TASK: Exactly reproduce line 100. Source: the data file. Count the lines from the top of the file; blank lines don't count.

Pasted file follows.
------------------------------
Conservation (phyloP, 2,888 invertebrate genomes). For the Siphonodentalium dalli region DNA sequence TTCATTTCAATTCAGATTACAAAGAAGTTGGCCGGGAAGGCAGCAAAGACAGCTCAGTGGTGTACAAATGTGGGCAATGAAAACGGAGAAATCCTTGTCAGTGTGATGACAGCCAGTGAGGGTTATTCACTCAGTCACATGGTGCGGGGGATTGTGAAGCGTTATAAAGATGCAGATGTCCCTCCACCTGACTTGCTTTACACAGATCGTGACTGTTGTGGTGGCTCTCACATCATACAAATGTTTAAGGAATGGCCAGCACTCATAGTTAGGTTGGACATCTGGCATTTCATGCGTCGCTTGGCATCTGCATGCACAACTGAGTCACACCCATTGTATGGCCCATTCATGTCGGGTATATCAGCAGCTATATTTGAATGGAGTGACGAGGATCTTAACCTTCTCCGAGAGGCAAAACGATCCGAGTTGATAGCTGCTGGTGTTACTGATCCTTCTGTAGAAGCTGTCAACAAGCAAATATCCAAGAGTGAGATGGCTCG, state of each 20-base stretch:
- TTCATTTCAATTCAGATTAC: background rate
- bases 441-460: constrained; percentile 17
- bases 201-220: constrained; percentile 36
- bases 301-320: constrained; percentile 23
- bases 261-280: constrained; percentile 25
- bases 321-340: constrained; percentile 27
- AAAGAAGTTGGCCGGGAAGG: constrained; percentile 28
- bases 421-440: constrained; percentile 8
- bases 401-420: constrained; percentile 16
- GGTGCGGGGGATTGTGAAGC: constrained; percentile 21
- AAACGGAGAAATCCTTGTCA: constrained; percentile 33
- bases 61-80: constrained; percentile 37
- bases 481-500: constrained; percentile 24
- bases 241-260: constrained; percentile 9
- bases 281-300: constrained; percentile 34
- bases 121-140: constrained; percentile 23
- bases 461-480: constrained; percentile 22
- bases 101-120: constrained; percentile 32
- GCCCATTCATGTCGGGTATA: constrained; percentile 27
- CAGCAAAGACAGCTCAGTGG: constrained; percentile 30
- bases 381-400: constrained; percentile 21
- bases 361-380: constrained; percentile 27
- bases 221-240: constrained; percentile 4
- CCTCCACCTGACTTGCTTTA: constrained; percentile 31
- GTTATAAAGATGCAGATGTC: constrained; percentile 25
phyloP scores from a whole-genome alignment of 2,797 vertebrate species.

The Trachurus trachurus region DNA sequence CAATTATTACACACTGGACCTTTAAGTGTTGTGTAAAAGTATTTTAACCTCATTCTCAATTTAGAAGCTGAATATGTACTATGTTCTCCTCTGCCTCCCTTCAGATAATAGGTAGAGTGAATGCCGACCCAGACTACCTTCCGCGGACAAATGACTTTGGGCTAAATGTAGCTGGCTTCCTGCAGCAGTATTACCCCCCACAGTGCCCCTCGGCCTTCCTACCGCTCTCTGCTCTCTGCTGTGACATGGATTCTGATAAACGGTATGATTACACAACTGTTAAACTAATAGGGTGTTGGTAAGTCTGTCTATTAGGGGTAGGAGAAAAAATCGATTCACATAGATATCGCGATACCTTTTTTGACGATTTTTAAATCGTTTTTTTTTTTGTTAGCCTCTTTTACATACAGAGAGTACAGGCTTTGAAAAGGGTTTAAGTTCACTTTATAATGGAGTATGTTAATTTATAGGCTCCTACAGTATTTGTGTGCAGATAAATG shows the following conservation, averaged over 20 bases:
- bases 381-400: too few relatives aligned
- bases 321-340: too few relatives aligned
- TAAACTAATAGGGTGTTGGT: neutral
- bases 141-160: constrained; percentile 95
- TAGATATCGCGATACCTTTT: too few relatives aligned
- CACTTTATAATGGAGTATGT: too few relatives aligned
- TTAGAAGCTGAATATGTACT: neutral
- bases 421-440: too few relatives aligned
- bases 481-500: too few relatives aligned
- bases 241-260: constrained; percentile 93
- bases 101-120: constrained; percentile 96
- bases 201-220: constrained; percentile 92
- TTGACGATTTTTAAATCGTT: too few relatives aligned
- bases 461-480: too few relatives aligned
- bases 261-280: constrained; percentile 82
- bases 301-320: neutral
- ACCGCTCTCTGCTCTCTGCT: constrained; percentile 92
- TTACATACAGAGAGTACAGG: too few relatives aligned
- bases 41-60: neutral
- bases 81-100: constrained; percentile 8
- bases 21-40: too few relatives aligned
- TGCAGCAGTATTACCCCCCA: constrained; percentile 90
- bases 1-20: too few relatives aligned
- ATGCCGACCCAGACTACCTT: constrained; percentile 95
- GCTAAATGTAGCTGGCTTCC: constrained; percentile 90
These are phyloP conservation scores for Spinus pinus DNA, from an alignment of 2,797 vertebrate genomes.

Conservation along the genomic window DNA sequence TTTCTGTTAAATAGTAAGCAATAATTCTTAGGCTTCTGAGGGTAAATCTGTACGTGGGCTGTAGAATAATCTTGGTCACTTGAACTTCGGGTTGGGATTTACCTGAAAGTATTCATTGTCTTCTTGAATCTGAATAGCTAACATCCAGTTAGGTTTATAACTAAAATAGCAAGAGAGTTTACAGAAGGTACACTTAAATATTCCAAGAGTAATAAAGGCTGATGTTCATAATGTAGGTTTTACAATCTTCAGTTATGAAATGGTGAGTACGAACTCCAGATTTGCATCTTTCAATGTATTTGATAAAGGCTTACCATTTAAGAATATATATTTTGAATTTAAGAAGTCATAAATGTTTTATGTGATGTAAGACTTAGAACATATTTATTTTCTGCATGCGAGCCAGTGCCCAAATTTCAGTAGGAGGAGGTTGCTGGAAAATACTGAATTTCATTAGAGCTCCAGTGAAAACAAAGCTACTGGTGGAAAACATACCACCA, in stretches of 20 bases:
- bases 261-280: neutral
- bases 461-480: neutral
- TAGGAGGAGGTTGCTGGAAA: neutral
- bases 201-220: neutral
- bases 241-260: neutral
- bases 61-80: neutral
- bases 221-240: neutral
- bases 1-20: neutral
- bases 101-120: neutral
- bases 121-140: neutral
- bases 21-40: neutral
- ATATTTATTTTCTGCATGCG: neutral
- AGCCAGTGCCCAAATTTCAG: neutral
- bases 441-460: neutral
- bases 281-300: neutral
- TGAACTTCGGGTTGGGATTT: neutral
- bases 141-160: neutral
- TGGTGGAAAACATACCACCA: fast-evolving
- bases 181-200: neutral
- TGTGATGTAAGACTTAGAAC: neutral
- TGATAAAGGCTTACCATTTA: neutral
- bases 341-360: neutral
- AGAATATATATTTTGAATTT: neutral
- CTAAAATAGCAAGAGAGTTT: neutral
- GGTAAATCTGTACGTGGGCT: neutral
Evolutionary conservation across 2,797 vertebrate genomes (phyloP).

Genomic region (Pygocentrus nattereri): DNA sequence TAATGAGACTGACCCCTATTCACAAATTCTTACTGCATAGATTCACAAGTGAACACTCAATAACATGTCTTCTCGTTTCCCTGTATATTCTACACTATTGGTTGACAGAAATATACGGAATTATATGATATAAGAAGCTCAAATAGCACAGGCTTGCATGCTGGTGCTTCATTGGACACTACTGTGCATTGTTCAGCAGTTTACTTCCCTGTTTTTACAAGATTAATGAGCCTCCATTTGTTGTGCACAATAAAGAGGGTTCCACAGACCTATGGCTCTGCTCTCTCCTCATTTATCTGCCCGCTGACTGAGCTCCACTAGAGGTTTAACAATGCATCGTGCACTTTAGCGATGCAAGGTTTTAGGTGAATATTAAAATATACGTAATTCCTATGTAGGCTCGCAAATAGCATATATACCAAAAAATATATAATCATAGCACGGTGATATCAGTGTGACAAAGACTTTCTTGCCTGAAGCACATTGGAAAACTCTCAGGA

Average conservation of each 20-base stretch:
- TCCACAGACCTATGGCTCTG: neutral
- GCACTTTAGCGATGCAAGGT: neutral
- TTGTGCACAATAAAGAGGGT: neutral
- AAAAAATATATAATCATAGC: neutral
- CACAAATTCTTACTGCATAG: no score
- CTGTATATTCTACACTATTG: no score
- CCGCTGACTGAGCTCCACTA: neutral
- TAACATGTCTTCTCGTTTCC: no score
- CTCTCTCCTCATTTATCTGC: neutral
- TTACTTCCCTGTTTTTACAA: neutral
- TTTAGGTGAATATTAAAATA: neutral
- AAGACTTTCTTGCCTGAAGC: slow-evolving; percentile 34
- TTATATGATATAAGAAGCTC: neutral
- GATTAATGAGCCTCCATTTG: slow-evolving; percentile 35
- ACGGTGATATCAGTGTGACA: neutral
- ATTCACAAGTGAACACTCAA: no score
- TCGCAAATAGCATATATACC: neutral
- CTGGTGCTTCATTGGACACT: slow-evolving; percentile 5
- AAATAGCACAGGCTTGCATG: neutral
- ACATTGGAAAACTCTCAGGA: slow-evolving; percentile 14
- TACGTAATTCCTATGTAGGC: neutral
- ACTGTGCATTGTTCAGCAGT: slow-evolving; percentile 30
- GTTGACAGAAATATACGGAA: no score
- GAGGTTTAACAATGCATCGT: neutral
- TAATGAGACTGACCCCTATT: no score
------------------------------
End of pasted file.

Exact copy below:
- TCGCAAATAGCATATATACC: neutral